|Chapter 1: Challenges with ITIL Implementation|
|Chapter 2: Effective Change Management through ITIL|
|Chapter 3: Effective Incident and Problem Management Through ITIL|
|Chapter 4: Supporting Compliance Through ITIL|
|Chapter 5: Roadmap for Successful ITIL Service Support Implementation|
|Complete Book (ZIP file)|
The Shortcut Guide to Improving IT Service Support through ITIL, authored by IT compliance and regulations expert Rebecca Herold, describes the techniques, best practices, administration/management tools and example scenarios for successful implementation of IT service support using ITIL. This new guide offers helpful examples of problems faced by IT departments today, the benefits provided by ITIL, and the business value of ITIL. The Shortcut Guide to Improving IT Service Support through ITIL goes on to describe in more detail how to make change management, incident management and problem management more effective through ITIL, along with outlining how ITIL helps support compliance. The last chapter provides a roadmap for successful ITIL implementation.
Most organizations are dependent upon IT to meet their business goals and to fulfill business processes. This increased dependency has led to more diverse systems and applications within the enterprise, with many of the components highly decentralized and/or highly specialized. This diversity has created a complex business-processing environment. IT complexity makes ensuring business applications and systems availability very challenging.
IT complexity, complicated with frequently changing technologies and always emerging threats, creates many IT service support challenges and problems. Table 1.1 demonstrates the types of situations that often occur within business and the resulting challenges and problems that must be addressed.
Change happens every day and in every way within every business. Information technology (IT) changes historically did not often occur back when all processing was done within a central mainframe that used dumb terminals for business inputs. However, technology continues to change increasingly more often, resulting in more frequent changes to business processes to improve services, reduce the number of incidents, lessen costs, and generally improve business.
Complex networks and systems coupled with numerous necessary changes are a recipe for disaster if not successfully managed. Implementing the ITIL Change Management processes can help not only to demonstrate that IT is a necessary cost to your business but also to actually show how IT can add value to your business.
There are generally three types of modifications made within Change Management.
Before embarking on a discussion of Incident Management and Problem Management, it is good to do some level setting. Three process terms often used within Incident and Problem Management are incidents, problems, and errors. How are these different from each other? Let’s take a look at each one separately and establish parameters for each.
The ITIL Service Support book (http://www.itil.org.uk/support.htm) defines an Incident as “Any event which is not part of the standard operation of a service and which causes, or may cause, an interruption to, or a reduction in the quality of that service.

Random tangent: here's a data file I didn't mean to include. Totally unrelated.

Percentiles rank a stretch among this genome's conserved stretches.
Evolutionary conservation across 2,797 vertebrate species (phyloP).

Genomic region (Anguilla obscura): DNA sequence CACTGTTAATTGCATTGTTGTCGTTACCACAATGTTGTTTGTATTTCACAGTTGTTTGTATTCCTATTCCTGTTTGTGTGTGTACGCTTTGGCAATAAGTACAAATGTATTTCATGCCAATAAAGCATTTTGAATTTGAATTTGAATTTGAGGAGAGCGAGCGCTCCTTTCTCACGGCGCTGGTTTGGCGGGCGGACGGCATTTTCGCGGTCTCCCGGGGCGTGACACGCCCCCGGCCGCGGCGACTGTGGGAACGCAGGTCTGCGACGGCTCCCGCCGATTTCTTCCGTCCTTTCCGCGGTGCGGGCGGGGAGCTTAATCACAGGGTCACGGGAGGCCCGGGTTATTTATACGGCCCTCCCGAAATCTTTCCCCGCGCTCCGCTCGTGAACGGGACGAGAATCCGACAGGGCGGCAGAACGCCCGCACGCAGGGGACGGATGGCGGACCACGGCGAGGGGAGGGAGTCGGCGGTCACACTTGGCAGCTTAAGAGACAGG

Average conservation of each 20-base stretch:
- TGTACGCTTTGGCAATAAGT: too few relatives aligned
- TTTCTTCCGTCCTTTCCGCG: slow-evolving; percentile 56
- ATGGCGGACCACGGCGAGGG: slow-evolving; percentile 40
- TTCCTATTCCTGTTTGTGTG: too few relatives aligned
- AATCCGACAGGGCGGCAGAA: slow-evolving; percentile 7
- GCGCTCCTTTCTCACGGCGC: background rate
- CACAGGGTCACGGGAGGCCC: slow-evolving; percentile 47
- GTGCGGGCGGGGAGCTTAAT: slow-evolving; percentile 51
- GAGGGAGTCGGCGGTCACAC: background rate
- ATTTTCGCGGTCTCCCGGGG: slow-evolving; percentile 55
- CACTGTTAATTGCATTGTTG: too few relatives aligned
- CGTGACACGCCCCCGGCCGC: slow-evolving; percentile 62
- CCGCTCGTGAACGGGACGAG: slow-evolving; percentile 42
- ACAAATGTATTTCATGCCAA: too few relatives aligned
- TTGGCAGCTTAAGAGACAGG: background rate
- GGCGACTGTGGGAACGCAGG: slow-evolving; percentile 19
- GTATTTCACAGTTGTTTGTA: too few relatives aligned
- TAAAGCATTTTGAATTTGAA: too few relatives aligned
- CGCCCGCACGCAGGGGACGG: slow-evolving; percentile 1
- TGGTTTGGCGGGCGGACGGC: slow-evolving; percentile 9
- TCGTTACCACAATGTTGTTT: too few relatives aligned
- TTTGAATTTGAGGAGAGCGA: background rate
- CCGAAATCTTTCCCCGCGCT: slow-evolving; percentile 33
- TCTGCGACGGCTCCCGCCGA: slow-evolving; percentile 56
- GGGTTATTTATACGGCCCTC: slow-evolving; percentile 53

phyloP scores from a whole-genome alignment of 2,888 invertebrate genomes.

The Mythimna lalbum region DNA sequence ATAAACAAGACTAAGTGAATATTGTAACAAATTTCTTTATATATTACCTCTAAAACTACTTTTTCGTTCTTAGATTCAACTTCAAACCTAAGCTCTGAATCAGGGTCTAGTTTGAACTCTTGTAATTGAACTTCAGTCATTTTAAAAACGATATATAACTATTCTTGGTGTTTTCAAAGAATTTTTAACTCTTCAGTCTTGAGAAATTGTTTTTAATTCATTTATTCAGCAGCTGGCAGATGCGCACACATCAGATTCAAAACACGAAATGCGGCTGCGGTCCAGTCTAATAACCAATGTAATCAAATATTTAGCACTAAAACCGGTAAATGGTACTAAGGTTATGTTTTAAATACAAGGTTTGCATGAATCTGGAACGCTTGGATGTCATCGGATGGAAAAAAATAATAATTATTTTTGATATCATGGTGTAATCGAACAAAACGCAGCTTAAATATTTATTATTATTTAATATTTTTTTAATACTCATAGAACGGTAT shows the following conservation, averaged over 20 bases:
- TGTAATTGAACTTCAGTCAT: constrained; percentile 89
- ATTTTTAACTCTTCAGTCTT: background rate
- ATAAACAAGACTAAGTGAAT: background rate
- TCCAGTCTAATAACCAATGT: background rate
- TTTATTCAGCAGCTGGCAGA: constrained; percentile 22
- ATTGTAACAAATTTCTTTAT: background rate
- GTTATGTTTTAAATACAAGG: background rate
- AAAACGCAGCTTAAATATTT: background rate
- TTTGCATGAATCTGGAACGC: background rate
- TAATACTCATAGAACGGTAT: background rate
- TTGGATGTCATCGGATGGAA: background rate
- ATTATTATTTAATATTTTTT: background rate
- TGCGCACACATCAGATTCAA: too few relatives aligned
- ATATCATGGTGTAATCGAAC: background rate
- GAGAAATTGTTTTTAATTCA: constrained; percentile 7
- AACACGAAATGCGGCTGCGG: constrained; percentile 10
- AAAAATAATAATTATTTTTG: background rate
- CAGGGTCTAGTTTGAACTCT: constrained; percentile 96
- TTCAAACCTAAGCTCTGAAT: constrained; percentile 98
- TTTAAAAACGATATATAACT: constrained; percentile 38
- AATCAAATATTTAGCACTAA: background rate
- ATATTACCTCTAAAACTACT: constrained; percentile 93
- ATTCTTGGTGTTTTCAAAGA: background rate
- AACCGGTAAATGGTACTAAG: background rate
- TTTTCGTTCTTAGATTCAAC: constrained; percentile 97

Examples of incidents are:
Organizations have faced legal and regulatory requirements for literally decades. Perhaps the first, most painfully apparent compliance requirements were experienced by U.S. businesses in 1970. At that time, there was huge concern about the increasingly large numbers of deaths and injuries that occurred at work sites. A new oversight agency, the Occupational Safety and Health Administration (OSHA), was created in 1970 and tasked to create regulations to ensure worker safety. Businesses hated these directives. Many business leaders predicted that following the new safety regulations would cost businesses huge amount of money not only because of lost productivity but also because of how much just getting into compliance would cost. Many of the requirements seemed unnecessary based solely upon the cost and timed involved for their implementation. However, history has shown that, as a result of OSHA requirements and compliance by organizations, there have been measurably fewer injuries and deaths and significantly less lost work. In addition, there have been fewer workers’ compensation losses.
Once you have decided to implement ITIL service support processes—namely Change Management, Incident Management, and Problem Management—what do you do? For the best results, start with a small scope and build upon each success—begin with the areas that have the most urgent need for improvement and then go from there.
t often helps to examine how another company has had success with implementing processes. Let’s explore the challenges faced by a large multinational organization that are common across many organizations. First consider the following background information about the company that I’ll call Generic Manufacturing Company...
By sponsoring a book with Realtime Publishers, you will connect your technology company with thousands of IT professionals who need information on the technology topic of your choice. Realtime Publishers works with only the best authors in the IT field to produce expert-level publications that appeal to and educate the IT professional audience.
Visit sponsorships.realtimepublishers.com to learn more about our wide array of sponsorship and content marketing opportunities.